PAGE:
So, in this, we see Rahab exhibiting her faith by risking her life to protect the Israelite spies, by breaking with her own past and with her people in forsaking Jericho, and in identifying herself with the Israelites and therefore passing from the kingdom of darkness into the kingdom of light by choosing to give up her citizenship in Jericho to become a citizen of Israel.
This had to be unbelievably difficult for Rahab. Jericho was her home, the Canaanites—specifically the Amorites—were her people. How could she sleep for the next week knowing that she had betrayed her countrymen? What a violent rending of her heart and conscience this must have been. And yet, where else could she go? Her heart and mind were convinced that destruction was imminent and her only escape was to flee the city for the people of God.
But, hold the phone. We are assuming that Rahab had true faith when we make statements like this. How can we know that Rahab truly had faith? We are directed to two passages in the New Testament which answer this question.
“By faith Rahab the prostitute did not perish with those who were disobedient, because she had given a friendly welcome to the spies.” (Hebrews 11:31)
You may recognize the address for this verse as sitting smack in the middle of the “Hall of Fame of Faith.” Hebrews chapter 11 details the faith of such heroes as Abel, Enoch, Noah, Abraham, Sarah, Isaac, Jacob, Joseph, Moses,… and, Rahab the prostitute. These all have in common the faith which is, “…the assurance of things hoped for, the conviction of things not seen. (By which) the people of old received their commendation.” (Heb 1:1-2) In verse 16 we are given the breathtaking statement that “…God is not ashamed to be called their God, for he has prepared for them a city.”
How incredibly shameful it seems to read in every place she is mentioned in Scripture that Rahab is still called “the prostitute.” And yet, God wipes that shame away with lavishly glorious grace when he takes her and tells her that he is not ashamed to be called her God.
And here, again,
“And in the same way was not also Rahab the prostitute justified by works when she received the messengers and sent them out by another way?” (James 2:25)
This mention of Rahab is tacked onto the end of an argument James is building for the necessity of good works in the life of a believer, works which prove (or, as he words it, justify) the faith of one who believes. He begins in 2:20 with an argument from the life of Abraham, the great patriarch of Israel, whose work of faith when he offered up his son Isaac on the altar proved that he believed God, and it was this belief that was accounted to him as righteousness—not the work that earned him righteousness, but a faith that was accompanied by works.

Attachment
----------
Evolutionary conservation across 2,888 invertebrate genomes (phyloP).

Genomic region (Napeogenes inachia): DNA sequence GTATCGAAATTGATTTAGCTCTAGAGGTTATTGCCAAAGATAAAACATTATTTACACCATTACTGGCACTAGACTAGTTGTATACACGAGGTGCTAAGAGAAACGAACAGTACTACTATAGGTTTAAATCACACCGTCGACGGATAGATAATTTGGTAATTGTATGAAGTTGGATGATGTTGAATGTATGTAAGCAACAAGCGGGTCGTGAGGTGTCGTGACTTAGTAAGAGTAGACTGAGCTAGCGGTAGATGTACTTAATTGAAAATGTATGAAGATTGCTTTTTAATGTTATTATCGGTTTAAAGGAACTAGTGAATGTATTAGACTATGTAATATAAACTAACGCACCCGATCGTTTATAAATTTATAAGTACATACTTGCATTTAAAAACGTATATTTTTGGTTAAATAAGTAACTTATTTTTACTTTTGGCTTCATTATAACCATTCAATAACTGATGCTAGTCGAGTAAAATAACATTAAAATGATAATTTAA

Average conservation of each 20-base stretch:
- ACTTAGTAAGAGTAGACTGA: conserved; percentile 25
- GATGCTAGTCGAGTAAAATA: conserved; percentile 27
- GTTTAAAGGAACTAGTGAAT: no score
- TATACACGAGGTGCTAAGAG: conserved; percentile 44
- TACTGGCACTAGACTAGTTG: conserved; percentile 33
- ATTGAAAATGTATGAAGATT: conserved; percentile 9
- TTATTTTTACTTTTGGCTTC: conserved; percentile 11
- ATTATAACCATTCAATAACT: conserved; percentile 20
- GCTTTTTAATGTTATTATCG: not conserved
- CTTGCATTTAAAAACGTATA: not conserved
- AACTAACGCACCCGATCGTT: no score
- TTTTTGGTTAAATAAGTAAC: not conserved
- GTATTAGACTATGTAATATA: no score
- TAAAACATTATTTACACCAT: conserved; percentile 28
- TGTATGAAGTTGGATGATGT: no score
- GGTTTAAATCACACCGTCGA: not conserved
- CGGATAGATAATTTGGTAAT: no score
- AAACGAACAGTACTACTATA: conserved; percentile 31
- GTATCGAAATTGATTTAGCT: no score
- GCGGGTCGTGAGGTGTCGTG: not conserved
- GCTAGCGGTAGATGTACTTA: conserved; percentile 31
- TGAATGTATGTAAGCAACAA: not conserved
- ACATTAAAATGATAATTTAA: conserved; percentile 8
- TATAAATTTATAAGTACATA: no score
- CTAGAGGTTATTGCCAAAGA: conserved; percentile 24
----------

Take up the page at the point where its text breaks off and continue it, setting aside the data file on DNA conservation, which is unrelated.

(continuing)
To better grasp this I turned to yet another commentary.
“(James) knows that Abraham looked at the stars, believed, and thus was justified before God. But James also knows that Abraham’s faith demonstrated its vitality by its works.
Whether James consciously corrected an abuse of Paul’s teaching or not, he certainly corrected an erroneous concept of faith. Adolf Schlatter, a Swiss scholar, said it this way:
“That I say I have faith cannot possibly free me from sin, guilt, and punishment. How could something I say be my deliverance? Not that I say I have faith, but that I exercise faith, that saves me, situates me in God’s peace, brings me God’s grace, and is my righteousness before God…. If faith gave me merely words, then it would be of use, after all, to say I have faith. But that is a sinister thought. Is that all I am, a thinker and a talker? God has given me life, and that means he has planted a will in me that can act—that must act, with unalterable necessity…. service to God is action…. I should thank God that I can act as one who trusts.”
So works are not the ground of grace, but they are grounded in grace and faith.” (Daniel M. Doriani, Reformed Expository Commentary, James, P&R Publishing, 2007)
This was helpful in understanding how Rahab’s actions were the result of her faith, and not a work that earned her salvation. In James, furthermore, we see that Rahab, the prostitute, is set into the same context of faith as Abraham, the patriarch. Abraham, whose faith acted in a God-ward direction, and Rahab, whose faith acted in a man-ward direction, both showing that true faith is adorned by actions which verify and vindicate their claims to belief.
Speaking of Abraham, it was he who first heard the promise of God that his offspring would be as numerous as the stars, would be 400 years in captivity, would be brought out of that captivity by God’s judgement on the nation they served, and would take possession of the land of Canaan. It would take this long because, “the iniquity of the Amorites is not yet complete.” (Genesis 15:16) So God would use the nation of Israel, Abraham’s numerous descendants, to bring his own righteous judgement upon the Amorites in Canaan. In the book of Joshua, chapter 2, they have now arrived at the cusp of this long-awaited judgement.
But first, God, in his great mercy, will save Rahab, the prostitute, a God-fearing woman.